I originally did not plan to write about this, but since my most active commenter CD-Host said he is saving his thoughts for “the RIM post”, I suppose I have to.
I originally said that in order to know if MeeGo would have succeeded we need not look any further than BB10 OS. It will be in-house OS, supporting Qt and in many other aspects like MeeGo strategy. If BlackBerry would have pulled it off and started to regain the market share, that would have been quite solid proof that MeeGo with its one year head start should have been successful.
This doesn’t work the other way round, though. Blackberry was one year late so they could have failed even if MeeGo had been huge success and therefore we cannot say BlackBerry failure is indicator that MeeGo would have been a failure.
I also said that we will know by end of September how it went. Blackberry results are out. Unit sales dropped to 3.7 million, that is down by incredible 46% compared to last quarter! At the same time company is doing layoffs for close to half of its workforce, making loss and…
Looking for a buyer.
It seems BB10 did not turn out to be success story after all. I previously said there is a visible link to Nokia – they both increased sales in 2010, both reached the peak in holiday sales of 2010 and both went down hand-in-hand. Now we have another connection:
- Stephen Elop was hired to guide Nokia through tough times.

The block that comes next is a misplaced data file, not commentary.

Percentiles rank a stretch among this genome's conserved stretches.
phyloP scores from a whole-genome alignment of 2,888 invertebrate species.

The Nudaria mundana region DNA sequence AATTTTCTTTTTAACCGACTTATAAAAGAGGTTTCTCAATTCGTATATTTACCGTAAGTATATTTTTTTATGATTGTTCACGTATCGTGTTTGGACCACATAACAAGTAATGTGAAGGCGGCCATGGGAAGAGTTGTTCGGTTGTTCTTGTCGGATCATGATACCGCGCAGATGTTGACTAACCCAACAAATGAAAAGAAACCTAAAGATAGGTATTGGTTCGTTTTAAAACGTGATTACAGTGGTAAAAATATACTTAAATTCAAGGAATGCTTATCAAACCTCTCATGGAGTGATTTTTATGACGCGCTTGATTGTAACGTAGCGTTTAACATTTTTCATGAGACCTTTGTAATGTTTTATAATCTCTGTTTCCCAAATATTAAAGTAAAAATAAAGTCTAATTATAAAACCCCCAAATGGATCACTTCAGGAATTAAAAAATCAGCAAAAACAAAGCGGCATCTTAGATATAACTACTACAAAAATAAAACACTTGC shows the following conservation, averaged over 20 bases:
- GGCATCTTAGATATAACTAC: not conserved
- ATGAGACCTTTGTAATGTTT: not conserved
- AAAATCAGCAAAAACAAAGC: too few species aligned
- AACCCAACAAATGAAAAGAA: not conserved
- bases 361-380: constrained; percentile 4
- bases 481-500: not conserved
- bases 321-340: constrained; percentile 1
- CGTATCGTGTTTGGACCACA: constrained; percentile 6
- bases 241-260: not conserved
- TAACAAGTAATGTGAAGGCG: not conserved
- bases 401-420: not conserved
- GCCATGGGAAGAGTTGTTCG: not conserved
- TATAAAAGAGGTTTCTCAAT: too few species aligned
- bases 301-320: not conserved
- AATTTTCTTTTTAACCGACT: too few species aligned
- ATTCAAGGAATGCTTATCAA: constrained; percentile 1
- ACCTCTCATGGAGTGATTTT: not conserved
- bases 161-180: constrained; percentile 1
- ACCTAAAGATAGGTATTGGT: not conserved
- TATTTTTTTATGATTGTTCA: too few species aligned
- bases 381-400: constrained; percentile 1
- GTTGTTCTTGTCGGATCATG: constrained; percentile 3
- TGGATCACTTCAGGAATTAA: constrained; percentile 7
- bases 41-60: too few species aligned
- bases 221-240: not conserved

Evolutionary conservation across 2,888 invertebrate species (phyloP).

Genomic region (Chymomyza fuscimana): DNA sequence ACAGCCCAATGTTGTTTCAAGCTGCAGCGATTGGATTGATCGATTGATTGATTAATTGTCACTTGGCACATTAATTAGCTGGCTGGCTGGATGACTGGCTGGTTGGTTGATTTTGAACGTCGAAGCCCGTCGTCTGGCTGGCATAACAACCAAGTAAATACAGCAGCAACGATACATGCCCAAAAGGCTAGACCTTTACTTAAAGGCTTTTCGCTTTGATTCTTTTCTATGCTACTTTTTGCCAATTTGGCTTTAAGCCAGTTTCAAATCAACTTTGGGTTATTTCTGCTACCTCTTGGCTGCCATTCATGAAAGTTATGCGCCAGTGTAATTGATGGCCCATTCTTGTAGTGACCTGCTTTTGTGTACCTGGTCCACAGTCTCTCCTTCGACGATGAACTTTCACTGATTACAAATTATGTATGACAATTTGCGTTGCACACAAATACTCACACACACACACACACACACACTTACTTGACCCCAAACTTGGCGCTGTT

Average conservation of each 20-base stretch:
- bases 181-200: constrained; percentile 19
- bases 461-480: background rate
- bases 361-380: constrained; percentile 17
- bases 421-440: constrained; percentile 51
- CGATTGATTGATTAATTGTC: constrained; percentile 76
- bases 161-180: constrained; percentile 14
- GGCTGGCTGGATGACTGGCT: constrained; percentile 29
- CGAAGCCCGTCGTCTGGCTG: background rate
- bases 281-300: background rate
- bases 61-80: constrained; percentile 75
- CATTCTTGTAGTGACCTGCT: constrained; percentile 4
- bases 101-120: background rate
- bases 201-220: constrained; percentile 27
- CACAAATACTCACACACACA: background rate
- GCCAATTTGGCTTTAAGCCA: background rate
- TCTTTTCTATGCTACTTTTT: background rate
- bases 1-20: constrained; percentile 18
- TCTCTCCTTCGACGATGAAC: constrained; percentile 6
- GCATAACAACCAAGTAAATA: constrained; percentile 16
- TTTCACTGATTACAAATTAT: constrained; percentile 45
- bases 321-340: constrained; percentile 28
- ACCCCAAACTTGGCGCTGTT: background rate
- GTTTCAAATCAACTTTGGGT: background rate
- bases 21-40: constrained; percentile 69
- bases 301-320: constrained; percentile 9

- During his time Nokia’s market share crashed and company made loss.
- Stephen Elop will be remembered for selling Devices&Services unit to Microsoft for $5.2 billion.
- For his work Stephen Elop is rewarded with bonus of around $25 million, mostly for pushing the stock price up from year 2012 low.
Now for BlackBerry:
- They hired new CEO Thorsten Heins to guide them through tough times.
- During his reign the company has lost market share, made loss, etc.
- Thorsten Heins gets to be remembered for selling BlackBerry for $4.7 billion.
- For his work Heins will get nominal compensation of $55.6 million.
Also to be noted: Rest of Nokia remains independent with profitable Nokia Solutions and Networks unit, patents and CTO. Nokia gets additional cash from licensing patents to Microsoft. To my understanding BlackBerry deal stands for selling the entire operations.
We are looking companies that were smartphone manufacturers #1 and #2 – in year 2010 and in that order.
From this point I see no reason to continue further. I would love to add more data on Blackberry history but I would be just copy-pasting Asymco’s article about this subject so I will jump directly to that.
This is my graph from my previous Blackberry post (February 2013):
And this is Asymco’s graph from October 2013:
I’ve noted in the past that if people are given two links, they most likely read only one of them. So here’s the deal:
There is article from The Globe and Mail that describes more of the internal conflicts and strategic decisions of RIM.
On the other hand Asymco’s article seems to say all the things I would say.
So make your pick on RIM article and as CD-Host requested, let’s have the discussion below. 🙂